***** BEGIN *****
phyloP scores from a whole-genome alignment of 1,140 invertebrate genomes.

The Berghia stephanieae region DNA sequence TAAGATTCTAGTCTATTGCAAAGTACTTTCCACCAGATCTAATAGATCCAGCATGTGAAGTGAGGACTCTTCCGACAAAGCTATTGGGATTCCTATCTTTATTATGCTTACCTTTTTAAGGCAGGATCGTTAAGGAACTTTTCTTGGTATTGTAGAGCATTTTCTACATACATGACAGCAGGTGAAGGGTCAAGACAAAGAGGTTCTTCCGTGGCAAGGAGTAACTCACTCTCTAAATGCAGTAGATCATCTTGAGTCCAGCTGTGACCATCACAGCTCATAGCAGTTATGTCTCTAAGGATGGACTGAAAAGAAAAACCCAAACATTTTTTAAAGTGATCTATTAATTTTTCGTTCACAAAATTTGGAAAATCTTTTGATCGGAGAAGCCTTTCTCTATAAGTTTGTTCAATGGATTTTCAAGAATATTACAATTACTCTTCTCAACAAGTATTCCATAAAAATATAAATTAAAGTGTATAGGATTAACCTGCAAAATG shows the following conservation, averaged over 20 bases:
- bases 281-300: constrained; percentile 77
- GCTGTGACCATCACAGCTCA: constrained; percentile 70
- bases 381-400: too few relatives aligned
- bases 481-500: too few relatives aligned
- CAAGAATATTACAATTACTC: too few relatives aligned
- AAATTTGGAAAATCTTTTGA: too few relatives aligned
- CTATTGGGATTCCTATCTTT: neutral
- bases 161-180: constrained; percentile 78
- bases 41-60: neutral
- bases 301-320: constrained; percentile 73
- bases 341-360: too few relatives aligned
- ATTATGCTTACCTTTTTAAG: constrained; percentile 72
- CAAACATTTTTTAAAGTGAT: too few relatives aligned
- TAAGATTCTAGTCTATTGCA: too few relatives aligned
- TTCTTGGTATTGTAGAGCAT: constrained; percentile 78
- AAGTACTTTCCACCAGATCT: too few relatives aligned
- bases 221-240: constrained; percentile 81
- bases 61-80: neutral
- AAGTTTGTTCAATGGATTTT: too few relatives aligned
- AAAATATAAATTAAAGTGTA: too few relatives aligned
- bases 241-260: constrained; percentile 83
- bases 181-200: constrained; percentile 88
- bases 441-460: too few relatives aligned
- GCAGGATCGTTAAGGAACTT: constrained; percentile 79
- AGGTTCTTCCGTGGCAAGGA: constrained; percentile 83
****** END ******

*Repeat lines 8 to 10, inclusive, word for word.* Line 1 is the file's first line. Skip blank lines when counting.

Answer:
- AAATTTGGAAAATCTTTTGA: too few relatives aligned
- CTATTGGGATTCCTATCTTT: neutral
- bases 161-180: constrained; percentile 78